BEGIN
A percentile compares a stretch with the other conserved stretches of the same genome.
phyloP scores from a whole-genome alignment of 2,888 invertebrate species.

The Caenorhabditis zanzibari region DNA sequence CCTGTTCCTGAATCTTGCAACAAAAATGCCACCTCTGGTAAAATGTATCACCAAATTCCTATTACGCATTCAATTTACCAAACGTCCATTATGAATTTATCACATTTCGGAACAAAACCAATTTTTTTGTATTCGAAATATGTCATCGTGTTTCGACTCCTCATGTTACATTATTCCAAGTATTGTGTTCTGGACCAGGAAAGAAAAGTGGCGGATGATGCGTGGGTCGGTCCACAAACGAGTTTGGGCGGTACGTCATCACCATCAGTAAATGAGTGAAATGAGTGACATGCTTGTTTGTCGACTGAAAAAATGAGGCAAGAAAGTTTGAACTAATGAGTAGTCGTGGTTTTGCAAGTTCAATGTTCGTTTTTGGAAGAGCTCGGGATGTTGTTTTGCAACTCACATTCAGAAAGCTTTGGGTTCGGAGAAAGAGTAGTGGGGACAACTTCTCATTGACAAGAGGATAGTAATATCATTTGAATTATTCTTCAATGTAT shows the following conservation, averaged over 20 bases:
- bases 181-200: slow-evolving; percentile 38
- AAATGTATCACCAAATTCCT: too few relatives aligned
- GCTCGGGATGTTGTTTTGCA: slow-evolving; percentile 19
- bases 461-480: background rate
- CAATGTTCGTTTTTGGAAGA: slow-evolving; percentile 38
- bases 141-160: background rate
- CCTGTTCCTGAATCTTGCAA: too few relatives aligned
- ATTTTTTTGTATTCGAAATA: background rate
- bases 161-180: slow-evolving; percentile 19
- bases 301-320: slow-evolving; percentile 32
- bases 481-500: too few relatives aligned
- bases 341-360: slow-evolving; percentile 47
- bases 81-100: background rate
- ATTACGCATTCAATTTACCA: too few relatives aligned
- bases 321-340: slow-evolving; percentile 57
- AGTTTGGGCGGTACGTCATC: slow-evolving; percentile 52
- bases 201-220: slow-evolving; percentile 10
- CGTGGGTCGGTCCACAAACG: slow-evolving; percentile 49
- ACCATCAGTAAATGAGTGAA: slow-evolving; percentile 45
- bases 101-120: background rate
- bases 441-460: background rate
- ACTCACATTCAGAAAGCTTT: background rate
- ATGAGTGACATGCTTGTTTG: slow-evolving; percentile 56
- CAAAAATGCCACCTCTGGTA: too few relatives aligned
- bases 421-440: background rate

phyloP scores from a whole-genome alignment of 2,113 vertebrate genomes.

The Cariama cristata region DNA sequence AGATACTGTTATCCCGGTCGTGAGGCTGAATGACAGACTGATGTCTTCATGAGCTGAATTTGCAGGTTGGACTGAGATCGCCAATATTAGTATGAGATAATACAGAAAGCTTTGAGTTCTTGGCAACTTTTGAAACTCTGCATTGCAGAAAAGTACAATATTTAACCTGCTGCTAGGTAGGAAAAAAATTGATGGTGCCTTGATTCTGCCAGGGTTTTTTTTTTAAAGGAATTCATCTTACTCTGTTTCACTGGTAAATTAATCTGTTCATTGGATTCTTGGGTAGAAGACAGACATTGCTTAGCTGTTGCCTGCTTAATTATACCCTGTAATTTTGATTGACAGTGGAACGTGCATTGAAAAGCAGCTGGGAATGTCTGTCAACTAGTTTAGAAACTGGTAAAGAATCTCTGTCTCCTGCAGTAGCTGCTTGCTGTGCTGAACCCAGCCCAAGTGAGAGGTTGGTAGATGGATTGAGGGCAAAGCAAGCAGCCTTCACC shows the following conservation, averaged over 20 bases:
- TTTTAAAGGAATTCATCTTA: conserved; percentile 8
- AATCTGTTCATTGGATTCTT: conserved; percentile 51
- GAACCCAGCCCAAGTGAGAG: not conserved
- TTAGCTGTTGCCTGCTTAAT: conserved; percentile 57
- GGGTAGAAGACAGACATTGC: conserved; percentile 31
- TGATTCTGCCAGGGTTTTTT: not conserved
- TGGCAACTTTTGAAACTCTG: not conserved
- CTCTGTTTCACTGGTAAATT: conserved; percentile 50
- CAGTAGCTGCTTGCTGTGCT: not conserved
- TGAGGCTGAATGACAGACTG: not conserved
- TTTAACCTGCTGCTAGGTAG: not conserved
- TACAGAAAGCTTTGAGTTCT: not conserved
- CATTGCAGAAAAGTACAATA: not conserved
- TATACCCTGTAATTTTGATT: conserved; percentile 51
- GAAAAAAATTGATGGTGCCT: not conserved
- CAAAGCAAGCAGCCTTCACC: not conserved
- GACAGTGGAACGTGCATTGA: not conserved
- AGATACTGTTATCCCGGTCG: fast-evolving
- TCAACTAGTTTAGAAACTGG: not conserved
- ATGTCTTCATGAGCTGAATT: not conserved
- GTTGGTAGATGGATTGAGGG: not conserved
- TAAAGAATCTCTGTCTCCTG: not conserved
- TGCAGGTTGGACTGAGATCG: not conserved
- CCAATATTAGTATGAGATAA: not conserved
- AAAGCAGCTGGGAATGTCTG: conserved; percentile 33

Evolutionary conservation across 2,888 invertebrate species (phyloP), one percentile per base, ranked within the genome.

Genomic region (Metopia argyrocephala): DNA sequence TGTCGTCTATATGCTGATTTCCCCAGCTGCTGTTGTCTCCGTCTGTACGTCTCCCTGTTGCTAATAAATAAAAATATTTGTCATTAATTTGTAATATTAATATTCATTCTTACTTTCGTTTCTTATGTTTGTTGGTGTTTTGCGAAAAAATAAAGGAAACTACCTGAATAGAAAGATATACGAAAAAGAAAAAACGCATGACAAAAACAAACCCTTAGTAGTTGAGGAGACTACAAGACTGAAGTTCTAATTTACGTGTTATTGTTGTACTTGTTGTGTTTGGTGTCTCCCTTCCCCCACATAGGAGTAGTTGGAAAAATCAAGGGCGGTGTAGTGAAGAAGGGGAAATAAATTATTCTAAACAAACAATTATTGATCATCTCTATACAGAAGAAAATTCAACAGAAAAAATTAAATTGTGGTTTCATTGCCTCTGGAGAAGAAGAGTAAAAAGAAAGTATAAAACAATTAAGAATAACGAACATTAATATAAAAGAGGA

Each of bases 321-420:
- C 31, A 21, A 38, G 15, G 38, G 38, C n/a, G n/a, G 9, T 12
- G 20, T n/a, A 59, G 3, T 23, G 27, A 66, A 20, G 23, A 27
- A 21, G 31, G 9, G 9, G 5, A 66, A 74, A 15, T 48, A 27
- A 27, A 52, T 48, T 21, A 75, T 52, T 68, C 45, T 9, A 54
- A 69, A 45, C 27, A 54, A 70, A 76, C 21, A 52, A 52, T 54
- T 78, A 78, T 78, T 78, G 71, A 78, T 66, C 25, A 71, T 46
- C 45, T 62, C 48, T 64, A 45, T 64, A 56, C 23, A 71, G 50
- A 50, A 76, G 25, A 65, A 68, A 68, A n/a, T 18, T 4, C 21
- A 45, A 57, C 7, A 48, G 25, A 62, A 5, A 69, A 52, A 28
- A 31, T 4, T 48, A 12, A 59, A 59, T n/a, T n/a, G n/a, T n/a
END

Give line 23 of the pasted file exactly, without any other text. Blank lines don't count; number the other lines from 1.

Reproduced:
- bases 101-120: background rate